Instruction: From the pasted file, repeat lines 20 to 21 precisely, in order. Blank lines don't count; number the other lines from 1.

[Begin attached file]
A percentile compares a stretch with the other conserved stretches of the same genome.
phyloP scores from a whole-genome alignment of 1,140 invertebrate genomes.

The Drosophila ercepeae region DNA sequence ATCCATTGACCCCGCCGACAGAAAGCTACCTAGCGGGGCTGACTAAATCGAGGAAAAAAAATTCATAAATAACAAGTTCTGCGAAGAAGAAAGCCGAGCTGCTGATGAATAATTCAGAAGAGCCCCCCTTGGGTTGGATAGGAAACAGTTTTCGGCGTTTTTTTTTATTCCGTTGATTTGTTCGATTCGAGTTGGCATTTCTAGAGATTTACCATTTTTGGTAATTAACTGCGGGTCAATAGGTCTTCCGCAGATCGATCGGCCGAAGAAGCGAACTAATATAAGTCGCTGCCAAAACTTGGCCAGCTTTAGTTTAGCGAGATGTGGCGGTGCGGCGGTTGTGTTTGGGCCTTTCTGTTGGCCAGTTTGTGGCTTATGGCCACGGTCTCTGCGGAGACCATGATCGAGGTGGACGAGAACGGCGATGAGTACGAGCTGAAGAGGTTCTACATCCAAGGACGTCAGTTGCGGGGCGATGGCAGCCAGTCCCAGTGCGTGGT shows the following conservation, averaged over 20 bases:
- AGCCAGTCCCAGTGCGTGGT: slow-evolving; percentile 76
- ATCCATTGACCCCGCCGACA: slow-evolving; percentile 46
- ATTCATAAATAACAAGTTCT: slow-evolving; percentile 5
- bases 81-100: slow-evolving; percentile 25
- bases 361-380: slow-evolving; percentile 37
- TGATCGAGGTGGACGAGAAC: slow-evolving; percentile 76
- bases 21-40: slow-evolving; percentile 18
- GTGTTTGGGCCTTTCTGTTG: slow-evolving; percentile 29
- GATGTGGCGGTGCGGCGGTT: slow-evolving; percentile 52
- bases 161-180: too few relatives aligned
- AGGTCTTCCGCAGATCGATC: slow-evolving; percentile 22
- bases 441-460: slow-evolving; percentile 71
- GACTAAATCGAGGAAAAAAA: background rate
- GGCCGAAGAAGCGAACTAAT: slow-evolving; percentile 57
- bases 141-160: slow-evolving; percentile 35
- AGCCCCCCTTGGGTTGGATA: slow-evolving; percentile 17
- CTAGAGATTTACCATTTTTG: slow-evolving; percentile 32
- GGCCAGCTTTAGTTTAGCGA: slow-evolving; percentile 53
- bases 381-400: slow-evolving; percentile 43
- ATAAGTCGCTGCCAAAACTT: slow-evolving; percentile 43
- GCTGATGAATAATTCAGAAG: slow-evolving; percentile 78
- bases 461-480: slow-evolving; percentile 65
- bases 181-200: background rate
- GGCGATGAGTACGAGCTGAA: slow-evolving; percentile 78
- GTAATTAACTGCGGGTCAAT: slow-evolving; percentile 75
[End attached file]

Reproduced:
- CTAGAGATTTACCATTTTTG: slow-evolving; percentile 32
- GGCCAGCTTTAGTTTAGCGA: slow-evolving; percentile 53